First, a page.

DocArray’s dataclass is a high-level API for representing a multimodal document using nested Document structure. It follows the design and idiom of the standard Python dataclass, allowing users to represent a complicated multimodal document intuitively and process it easily via DocArray Document/DocumentArray API.

In a nutshell, DocArray provides a @dataclass decorator and a set of multimodal types in docarray.typing, which allows the multimodal document on the left to be represented as the code snippet on the right:

from docarray import dataclass, Document
from docarray.typing import Image, Text, JSON

class WPArticle:
    banner: Image
    headline: Text
    meta: JSON

a = WPArticle(
    headline='Everything to know about flying with pets, from picking your seats to keeping your animal calm',
        'author': 'Nathan Diller',
        'column': 'By the Way - A Post Travel Destination',

doc = Document(a)

Under the hood, doc is represented as a Document containing chunks for each of banner, headline and meta.

But the beauty of DocArray’s dataclass is that as a user you don’t have to reason about chunks at all. Instead, you define your data structure in your own words, and reason in the domain you are most familiar with.

Before we continue, let’s spend some time understanding the problem and the rationale behind this feature.

What is multi-modality?#


It is highly recommended that you first read through the last two chapters on Document and DocumentArray before moving on, as they help you understand the problem we are solving here.

A multimodal document is a document that consists of a mixture of data modalities, such as image, text, audio, etc. Let’s see some examples in real-world. Consider an article card (left) from The Washington Post and a sound effect card (right) from the BBC:


The left card can be seen as a multimodal document: it consists of a sentence, an image, and some tags (i.e. author, name of column). The right card can be seen as a collection of multimodal documents, each of which consists of an audio clip and a description.

In practice, we want to express such multimodal documents with Document and DocumentArray, so that we can process each modality and leverage DocArray’s full API, e.g. to embed, search, store and transfer the documents. That’s the purpose of DocArray dataclass.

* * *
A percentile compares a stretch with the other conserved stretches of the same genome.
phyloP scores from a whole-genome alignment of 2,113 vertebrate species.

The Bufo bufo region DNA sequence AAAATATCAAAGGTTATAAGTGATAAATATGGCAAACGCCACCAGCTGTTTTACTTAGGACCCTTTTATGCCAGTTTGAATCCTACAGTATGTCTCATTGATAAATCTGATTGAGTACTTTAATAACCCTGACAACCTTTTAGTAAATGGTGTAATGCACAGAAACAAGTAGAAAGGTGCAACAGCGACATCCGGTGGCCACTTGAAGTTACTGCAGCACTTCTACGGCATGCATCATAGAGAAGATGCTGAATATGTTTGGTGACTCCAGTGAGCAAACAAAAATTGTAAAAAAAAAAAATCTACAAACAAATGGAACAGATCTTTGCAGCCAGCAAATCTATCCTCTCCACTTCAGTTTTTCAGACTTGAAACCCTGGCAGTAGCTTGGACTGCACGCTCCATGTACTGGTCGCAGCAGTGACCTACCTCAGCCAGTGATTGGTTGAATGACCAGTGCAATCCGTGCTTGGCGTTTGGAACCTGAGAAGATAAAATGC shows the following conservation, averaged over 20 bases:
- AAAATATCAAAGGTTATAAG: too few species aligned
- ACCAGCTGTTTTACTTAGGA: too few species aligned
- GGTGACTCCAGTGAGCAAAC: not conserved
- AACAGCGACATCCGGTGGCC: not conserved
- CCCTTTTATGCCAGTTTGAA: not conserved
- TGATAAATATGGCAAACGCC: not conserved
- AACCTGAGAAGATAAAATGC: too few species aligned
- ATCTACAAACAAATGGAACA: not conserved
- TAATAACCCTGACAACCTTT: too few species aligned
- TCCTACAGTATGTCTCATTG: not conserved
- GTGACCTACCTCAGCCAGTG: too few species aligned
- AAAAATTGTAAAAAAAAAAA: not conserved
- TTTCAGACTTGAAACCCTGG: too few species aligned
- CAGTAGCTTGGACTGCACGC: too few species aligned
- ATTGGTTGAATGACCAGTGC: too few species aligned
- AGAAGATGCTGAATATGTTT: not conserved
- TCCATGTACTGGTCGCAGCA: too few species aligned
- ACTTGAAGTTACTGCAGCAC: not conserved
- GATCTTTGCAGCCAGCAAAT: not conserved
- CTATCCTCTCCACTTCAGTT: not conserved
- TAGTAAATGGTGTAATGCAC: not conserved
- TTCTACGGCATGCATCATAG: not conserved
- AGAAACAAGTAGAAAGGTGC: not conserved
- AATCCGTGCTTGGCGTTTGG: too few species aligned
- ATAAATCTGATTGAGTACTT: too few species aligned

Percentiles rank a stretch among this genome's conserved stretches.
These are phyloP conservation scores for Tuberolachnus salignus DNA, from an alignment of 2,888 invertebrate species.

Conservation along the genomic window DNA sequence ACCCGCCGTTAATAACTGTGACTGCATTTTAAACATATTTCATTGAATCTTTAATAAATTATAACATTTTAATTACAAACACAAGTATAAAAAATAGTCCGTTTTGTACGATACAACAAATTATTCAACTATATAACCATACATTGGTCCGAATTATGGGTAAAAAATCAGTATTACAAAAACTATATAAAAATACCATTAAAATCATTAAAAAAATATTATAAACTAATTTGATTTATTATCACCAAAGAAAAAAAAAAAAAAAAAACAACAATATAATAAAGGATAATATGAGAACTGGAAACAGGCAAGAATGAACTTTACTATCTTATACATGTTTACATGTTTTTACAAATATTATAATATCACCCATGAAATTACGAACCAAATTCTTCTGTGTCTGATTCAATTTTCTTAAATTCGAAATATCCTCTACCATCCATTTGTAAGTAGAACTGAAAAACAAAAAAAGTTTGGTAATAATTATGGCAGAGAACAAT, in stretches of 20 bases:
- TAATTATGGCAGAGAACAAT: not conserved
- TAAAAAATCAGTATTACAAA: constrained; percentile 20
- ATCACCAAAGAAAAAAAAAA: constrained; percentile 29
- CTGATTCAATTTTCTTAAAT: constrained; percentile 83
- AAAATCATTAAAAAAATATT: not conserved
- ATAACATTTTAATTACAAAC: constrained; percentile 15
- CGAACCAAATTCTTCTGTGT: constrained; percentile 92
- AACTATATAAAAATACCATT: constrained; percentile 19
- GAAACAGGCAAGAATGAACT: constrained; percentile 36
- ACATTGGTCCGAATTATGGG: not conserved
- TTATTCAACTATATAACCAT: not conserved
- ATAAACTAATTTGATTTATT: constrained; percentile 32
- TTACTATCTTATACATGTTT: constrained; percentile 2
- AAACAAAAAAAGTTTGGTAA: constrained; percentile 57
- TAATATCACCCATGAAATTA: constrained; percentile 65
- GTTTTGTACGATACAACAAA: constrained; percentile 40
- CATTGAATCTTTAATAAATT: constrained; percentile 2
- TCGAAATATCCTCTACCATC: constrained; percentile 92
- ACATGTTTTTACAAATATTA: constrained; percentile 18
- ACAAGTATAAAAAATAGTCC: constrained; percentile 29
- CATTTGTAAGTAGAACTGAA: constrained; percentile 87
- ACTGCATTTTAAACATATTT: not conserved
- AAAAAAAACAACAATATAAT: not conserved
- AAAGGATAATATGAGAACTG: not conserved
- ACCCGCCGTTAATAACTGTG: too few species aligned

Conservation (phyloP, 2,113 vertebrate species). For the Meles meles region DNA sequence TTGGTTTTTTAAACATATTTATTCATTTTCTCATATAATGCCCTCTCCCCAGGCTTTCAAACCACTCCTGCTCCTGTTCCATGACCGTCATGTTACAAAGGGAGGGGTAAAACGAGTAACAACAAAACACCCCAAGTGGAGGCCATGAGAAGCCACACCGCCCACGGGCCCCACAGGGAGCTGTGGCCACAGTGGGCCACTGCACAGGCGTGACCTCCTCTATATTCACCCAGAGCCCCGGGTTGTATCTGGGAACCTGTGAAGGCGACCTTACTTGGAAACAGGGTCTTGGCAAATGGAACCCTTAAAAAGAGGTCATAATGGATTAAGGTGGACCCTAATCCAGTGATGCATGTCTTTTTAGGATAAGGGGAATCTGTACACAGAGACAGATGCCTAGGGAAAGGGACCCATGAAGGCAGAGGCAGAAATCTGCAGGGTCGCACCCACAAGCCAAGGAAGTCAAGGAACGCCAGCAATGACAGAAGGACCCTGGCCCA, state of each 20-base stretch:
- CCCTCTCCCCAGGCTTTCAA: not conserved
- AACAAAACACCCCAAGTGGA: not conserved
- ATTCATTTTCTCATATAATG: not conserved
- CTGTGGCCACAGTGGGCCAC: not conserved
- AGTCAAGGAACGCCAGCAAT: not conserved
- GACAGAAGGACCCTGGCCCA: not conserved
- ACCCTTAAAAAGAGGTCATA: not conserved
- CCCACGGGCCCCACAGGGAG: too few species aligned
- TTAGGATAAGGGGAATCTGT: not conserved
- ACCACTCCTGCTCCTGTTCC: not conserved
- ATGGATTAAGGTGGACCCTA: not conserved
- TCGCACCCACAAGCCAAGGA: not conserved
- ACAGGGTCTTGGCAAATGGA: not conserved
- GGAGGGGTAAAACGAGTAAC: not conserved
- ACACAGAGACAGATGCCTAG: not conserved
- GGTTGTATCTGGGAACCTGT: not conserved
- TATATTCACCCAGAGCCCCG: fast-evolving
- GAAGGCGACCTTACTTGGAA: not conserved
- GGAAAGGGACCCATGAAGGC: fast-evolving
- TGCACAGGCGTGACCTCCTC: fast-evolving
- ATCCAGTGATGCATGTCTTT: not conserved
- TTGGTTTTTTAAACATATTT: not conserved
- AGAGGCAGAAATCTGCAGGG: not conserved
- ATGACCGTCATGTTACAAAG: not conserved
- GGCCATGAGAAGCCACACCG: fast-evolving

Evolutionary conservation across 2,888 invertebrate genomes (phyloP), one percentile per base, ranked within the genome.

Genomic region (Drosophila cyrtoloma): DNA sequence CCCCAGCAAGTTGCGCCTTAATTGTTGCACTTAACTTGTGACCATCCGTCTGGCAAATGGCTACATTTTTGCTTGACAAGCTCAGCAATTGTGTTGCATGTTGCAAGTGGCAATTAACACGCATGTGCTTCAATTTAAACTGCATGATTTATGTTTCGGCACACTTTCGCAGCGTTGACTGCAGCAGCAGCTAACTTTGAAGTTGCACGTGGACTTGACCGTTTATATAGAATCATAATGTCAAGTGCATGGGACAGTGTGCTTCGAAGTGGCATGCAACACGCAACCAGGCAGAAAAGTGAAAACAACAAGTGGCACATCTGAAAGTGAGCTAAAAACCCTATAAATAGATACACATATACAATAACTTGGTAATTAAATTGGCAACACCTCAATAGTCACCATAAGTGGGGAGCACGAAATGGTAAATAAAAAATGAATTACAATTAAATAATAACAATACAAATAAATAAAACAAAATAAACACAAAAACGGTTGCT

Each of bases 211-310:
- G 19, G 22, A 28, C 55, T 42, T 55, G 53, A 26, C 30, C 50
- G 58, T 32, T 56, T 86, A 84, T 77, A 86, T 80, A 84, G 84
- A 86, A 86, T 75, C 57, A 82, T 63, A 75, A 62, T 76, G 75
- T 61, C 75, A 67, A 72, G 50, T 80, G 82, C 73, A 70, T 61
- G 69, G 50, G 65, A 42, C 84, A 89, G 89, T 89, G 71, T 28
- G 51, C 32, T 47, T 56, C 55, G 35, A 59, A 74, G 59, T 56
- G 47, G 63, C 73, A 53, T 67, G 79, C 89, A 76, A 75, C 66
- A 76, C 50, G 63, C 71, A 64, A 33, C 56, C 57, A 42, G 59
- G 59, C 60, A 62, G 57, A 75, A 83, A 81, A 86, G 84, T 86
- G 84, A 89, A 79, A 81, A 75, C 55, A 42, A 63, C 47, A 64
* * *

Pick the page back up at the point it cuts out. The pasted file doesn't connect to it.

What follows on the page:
Understanding the problem#

Given a multimodal document, we want to represent it with our Document object. What we’ve learned so far is:

With those in mind, to represent a multimodal document it seems that we need to put each modality in a separate Document and then nest them under a parent Document. For example, the article card from The Washington Post would look like:

  • Doc1, the image Document, containing the image’s .uri, and .tensor.

  • Doc2, the text Document, containing the card’s .text field.

  • Doc0, the container Document of Doc1 and Doc2, also containing meta information like author name, column name in .tags.

This representation has many benefits:

  • You can process and apply deep learning methods on each Document (aka modality) separately.

  • Or jointly, by leveraging the nested relationship at the parent level.

  • You can enjoy the full DocArray API, Jina API, Hub Executors, CLIP-as-service and Finetuner out of the box, without redesigning the data structure.

Understanding the challenges#

But why do we need a dataclass module? What are the challenges we’re trying to solve?

The first challenge is that such mapping is arbitrary and implicit. Given a real-world multimodal document, it’s not straightforward to construct such a nested structure for new users of DocArray. The example above is simple, so the answer seems trivial. But what if you want to represent the following newspaper article as one Document?


The second challenge is accessing the nested sub-Documents. It should be as easy and consistent as constructing the Document in the first place.

The final challenge is playing well with the Jina ecosystem, letting users leverage existing APIs, algorithms and models to handle such multimodal documents. To be specific, users can use multimodal documents as I/O without changing their algorithms and models.

What’s next?#

DocArray’s dataclass is designed to tackle these challenges by providing an elegant solution based on Python dataclass. It shares the same idiom as Python dataclass, allowing the user to define a multimodal document by adding type annotations. In the next sections, we’ll see how it works.